Although she says this is her last book, she has thought of writing something about the other residents in the home. Was it strange suddenly being thrown into communal living? ‘Right at the beginning I thought, oh my God, all these old people! Nothing but oldies, oldies, oldies. So to begin with I wasn’t expecting to make friends, but I did very quickly.’
She rues the fact that there are no men living here at the moment: ‘One does just long for a man’s voice from time to time.’ But there are interesting people with interesting stories: ‘There’s Hetty, who is coming up to her 106th birthday. She and her husband were very keen communists in their youth … I was talking to her about it not long ago and I said, “Hetty, were you terribly disillusioned when it all went pear-shaped?” She said, “Diana, I don’t like that word disillusioned — we didn’t have illusions, we had very good ideas. But I will say I was deeply disappointed.”’
Does she think about her own early years much nowadays?
She goes on: ‘Even my sad love affair right at the beginning — it did set me back very badly, but now I am very conscious that those years we spent together were extremely valuable.’ This is the affair that she wrote about in Instead of a Letter — she was 15 when they met, and later they became engaged. ‘I owe a tremendous amount to him about the way I think about life. He was completely open-minded. He quite consciously decided that when you met anybody, whether he was black, white, homosexual, heterosexual — unimportant, you met that person. And I got that from him, it was very exciting. It has lasted me all my life you see.’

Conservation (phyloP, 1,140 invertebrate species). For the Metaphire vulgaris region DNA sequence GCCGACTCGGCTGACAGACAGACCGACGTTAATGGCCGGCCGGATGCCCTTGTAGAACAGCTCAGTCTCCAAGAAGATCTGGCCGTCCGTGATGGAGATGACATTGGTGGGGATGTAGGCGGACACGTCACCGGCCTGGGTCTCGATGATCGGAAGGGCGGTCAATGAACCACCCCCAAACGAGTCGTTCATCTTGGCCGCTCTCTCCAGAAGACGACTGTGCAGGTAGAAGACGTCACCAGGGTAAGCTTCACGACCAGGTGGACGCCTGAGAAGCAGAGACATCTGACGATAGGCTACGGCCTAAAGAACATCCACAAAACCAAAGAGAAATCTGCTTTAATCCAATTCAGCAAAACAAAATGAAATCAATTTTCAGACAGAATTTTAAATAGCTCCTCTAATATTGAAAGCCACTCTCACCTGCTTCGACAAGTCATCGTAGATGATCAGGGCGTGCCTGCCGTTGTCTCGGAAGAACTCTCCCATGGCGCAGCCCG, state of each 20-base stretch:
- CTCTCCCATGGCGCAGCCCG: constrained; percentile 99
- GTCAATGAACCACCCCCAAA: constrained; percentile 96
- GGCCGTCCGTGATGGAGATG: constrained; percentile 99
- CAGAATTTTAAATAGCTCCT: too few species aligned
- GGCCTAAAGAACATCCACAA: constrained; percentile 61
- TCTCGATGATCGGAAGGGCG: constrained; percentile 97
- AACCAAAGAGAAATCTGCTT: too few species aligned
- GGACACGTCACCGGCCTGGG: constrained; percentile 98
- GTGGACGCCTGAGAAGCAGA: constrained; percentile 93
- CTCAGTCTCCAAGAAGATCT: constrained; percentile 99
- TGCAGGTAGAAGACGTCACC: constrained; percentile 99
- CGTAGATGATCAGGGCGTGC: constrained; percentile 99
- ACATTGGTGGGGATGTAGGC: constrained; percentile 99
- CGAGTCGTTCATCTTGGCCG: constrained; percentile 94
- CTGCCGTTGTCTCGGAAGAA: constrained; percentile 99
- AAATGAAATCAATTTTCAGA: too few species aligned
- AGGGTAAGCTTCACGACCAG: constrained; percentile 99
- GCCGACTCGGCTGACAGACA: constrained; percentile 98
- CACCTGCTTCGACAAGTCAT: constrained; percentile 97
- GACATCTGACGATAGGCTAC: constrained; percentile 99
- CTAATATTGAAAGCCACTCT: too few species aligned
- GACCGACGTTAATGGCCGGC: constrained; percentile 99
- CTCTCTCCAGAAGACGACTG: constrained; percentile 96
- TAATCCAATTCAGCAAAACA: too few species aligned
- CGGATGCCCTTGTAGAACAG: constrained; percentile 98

He joined the RAF and the letters began to trail off, then after a two-year silence he broke off the engagement. The life she went on to have, in which there were long relationships but no marriage, was certainly less conventional than the one she would have led as an Air Force wife: ‘We would have had children — would I have ever written anything? I don’t know. The life I had as a result was of a single person, finding oneself as a person rather than just a woman, a wife, which I am in fact grateful for… but whether I would have enjoyed my other kind of life more, I don’t know.’
Anyway, in this small, sunny room, surrounded by objects and pictures that she kept when she sold her house, with purple pansies fluttering on her balcony, she seems well contented. She is looking forward to Edward and Neil’s arrival in a couple of days: the proceeds of the book, which I imagine on her insistence they have split, will pay for the visit. There is surely a clue to her equanimity in the letter where she writes to Edward to agree with him about liking men ‘who seemed perfectly ordinary’: ‘my sentiments, precisely, about life in general, which I don’t like to see pushed to fanciful extremes because it’s good enough as it is’.